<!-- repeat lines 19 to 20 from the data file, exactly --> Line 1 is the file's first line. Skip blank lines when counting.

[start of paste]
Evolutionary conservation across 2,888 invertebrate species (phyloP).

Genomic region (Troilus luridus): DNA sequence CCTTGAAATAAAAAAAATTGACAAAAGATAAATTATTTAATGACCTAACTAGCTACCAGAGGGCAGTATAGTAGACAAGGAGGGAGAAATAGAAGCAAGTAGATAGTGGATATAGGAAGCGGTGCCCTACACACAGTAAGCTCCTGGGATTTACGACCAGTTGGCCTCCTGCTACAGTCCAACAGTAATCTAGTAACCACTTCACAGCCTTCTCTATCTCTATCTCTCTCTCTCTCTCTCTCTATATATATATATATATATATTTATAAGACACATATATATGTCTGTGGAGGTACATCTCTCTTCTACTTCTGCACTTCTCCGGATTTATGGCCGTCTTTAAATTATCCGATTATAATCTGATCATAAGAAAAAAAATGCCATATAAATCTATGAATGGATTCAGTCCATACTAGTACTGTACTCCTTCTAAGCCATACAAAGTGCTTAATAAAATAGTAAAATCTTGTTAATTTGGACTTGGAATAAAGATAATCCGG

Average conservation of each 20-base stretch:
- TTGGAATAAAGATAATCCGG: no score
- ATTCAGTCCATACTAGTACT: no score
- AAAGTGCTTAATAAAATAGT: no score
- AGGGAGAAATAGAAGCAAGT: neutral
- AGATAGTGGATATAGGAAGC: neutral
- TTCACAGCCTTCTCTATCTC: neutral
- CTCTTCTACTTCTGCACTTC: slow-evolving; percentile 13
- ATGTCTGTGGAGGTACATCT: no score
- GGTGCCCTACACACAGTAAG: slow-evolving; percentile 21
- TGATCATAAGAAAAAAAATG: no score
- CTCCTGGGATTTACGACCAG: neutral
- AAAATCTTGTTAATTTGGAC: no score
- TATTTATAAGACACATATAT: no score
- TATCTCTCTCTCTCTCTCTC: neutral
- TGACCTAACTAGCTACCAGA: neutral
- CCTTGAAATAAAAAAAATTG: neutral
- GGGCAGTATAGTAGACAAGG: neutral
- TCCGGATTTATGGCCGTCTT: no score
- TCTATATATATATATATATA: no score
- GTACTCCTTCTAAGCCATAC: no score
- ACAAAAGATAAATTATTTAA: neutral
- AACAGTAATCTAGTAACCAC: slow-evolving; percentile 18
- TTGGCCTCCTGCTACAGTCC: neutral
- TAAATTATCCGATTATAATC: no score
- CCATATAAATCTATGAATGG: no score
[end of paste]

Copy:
- CCTTGAAATAAAAAAAATTG: neutral
- GGGCAGTATAGTAGACAAGG: neutral